Due to such releases, red-eared sliders are now found on every continent except Antarctica. In the Pacific Northwest, they’re so common that many people assume they’re native. After all, turtles seem pretty benign. They’re not like, say, feral pigs.
But red-eared sliders directly outcompete native turtles, and also carry harmful parasites and diseases. Several states in both the United States and Australia now restrict or prohibit keeping these turtles as pets.
Red Swamp Crayfish
Like many nature-loving kids, I loved catching crayfish in the local creeks. While I learned to identify the local bird species at an early age, I thought a crayfish was a crayfish was a crayfish. It seems many outdoor enthusiasts believe the same. In truth, there are approximately 500 crayfish species, 400 of them found in North America.
One of the biggest threats to native crayfish is…other crayfish. The red swamp crayfish, known to anyone who has enjoyed a crawfish boil, is one of the worst. Native to the southern United States and northeastern Mexico, it’s now found in 40 countries.
They were introduced for food in many places, either intentionally released in the wild or escaped from aquaculture facilities. Highly predatory, they have reduced amphibian populations in some areas. In Europe, they have reduced native crayfish populations.
New populations are now being found by citizen scientists, who now recognize crayfish diversity and whose reported observations can help wildlife managers control new infestations.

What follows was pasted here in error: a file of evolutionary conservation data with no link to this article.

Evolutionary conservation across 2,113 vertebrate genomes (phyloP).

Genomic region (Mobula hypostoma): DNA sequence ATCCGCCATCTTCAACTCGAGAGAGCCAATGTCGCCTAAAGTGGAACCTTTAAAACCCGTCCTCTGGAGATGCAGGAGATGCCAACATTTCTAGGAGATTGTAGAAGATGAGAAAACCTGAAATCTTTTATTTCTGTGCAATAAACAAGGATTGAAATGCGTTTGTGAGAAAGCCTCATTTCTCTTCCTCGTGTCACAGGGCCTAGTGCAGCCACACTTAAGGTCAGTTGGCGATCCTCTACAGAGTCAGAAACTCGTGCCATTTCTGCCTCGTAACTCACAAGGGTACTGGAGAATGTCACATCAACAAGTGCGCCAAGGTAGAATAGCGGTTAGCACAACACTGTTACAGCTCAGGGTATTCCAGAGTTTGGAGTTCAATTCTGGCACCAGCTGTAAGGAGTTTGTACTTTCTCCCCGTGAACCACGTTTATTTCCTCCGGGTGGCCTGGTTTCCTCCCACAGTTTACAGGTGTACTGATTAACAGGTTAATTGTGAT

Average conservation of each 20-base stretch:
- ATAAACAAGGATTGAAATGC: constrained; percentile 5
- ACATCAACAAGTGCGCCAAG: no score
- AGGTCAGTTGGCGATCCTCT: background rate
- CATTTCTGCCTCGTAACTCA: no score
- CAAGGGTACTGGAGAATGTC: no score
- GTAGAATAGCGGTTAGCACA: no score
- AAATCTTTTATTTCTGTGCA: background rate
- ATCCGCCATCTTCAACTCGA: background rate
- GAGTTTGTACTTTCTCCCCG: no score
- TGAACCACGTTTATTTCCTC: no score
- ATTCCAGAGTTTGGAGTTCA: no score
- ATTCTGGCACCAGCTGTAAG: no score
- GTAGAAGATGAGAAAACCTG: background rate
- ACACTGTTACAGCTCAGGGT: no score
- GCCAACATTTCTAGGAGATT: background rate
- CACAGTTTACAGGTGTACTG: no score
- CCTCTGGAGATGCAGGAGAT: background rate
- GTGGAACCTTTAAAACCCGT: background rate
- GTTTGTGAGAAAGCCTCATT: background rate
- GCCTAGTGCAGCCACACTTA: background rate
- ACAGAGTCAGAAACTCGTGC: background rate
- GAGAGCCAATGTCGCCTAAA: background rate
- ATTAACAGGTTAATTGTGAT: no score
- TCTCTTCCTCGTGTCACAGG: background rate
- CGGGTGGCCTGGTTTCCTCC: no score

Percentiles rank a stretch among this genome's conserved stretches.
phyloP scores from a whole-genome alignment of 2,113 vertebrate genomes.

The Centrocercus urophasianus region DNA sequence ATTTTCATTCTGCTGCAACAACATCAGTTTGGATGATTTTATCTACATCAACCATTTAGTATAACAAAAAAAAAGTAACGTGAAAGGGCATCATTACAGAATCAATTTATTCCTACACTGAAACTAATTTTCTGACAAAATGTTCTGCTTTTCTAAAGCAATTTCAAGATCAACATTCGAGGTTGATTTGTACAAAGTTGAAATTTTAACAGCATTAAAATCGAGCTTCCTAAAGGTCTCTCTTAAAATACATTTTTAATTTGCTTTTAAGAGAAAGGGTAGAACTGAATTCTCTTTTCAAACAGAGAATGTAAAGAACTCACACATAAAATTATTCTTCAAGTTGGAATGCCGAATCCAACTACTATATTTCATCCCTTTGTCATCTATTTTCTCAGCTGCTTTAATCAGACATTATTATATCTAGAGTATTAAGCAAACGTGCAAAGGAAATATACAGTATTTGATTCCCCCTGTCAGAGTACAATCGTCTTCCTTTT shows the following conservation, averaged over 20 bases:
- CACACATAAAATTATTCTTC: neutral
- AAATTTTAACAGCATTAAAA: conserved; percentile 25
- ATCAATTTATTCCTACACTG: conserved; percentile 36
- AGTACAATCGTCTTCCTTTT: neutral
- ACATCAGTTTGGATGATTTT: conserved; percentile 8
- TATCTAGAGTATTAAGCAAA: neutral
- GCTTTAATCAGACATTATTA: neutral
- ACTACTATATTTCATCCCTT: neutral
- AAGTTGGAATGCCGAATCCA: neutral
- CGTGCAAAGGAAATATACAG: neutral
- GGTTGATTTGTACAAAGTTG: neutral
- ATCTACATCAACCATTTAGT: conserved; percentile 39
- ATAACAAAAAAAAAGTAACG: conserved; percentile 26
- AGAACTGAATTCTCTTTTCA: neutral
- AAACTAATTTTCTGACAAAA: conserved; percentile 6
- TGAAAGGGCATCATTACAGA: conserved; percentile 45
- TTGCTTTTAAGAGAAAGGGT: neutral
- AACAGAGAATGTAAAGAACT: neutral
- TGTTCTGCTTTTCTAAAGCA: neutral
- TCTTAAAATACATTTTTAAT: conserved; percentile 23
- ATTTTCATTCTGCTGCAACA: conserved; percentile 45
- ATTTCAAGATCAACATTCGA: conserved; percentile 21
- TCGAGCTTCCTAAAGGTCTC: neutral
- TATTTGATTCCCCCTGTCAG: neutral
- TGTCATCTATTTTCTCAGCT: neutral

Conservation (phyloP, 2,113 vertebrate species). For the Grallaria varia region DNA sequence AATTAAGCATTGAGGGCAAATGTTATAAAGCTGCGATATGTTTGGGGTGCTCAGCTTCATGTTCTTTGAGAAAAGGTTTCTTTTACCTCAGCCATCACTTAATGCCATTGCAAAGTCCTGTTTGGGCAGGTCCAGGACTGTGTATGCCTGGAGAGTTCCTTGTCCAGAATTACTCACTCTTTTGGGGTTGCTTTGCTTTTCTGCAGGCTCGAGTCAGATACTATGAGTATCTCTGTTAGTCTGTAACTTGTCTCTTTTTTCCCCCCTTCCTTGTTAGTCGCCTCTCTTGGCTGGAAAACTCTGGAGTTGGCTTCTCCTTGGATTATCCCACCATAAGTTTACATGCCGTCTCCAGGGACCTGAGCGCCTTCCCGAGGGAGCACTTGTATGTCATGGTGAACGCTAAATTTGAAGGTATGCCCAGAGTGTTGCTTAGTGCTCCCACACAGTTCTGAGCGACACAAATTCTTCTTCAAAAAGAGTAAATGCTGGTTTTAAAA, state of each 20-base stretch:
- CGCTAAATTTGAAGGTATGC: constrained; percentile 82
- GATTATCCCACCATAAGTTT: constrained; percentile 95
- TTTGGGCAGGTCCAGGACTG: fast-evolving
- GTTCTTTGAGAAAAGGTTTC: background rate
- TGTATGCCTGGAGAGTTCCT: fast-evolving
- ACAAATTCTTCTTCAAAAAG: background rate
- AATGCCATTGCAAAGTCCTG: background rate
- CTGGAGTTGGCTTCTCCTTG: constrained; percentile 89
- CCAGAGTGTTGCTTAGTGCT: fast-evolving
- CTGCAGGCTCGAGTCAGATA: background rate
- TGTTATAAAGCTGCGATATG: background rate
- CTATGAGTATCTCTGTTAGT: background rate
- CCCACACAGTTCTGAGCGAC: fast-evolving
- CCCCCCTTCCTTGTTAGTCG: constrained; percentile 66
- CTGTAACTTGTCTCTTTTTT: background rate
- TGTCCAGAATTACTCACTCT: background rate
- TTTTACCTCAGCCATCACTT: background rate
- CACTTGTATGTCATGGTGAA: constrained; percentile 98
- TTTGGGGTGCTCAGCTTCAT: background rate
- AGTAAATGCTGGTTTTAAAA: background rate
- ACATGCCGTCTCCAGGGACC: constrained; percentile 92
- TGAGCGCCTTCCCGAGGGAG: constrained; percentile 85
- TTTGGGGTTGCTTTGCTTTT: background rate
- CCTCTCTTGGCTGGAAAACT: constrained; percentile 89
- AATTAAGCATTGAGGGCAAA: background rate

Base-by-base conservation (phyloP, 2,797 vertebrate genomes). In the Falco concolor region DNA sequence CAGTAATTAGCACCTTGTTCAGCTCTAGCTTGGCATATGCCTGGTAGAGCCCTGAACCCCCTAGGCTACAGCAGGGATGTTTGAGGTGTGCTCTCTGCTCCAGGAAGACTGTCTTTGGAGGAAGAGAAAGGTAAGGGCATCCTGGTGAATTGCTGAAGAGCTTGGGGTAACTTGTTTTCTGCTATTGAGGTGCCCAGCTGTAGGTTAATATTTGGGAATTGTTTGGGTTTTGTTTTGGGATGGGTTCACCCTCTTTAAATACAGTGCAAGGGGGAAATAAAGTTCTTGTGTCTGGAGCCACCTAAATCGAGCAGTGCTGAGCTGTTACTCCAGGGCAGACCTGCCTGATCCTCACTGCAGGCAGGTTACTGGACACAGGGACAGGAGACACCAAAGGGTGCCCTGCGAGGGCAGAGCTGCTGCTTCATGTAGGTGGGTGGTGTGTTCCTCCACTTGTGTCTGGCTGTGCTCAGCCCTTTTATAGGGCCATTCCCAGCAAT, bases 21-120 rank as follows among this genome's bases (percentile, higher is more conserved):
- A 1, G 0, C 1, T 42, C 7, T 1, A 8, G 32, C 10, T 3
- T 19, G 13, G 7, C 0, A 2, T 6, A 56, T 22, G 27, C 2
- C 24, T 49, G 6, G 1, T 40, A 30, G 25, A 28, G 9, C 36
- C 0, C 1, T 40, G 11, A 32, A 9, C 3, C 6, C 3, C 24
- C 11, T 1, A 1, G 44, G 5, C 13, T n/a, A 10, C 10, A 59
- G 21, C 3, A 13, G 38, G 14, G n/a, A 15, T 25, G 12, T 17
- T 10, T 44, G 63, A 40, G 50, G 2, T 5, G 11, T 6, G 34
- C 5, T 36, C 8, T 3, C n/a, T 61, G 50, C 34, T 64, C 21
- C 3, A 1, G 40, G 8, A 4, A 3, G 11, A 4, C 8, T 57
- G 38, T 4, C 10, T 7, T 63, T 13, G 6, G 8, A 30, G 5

The rainbow trout is one of the most beloved gamefish on earth. It’s also an invasive species. It’s native to the western United States. But beginning in the late 1800s, it began being reared in hatcheries and spread around the world. To read more, I highly recommend Ander Halverson’s excellent book, An Entirely Synthetic Fish: How Rainbow Trout Beguiled America and Overran the World.
Rainbow trout are often used by fisheries managers in “put-and-take” fisheries. Streams are stocked and anglers catch the trout for dinner soon thereafter. In many of these streams, the rainbows never reproduce. But rainbows have established populations in many parts of the world.
They are found in the highest large lake in the world, Lake Titicaca in the Andes. They’re found in South Africa and Chile and the Himalayas. This is often assumed to be benign, but in many places, they endanger the native species. In the United States, they hybridize with cutthroat trout. In South Africa, they compete with and eat endemic species.
Attending the American Fisheries Society conference last year, I was surprised by how many sessions concerned the negative impacts of introduced rainbow trout and other trout species. Snakeheads, an invasive species in the Potomac drainage, are called Frankenfish and earn hyperbolic headlines in the New York Times. Trout are revered. If we’re evaluating the global impacts of invasive species, though, there’s no doubt: Rainbow trout are much more damaging to native fauna than northern snakeheads.
Looks can be deceiving. And human perceptions often favor the charismatic over what they deem as ugly. Sometimes, the invasives we don’t know end up being among the worst.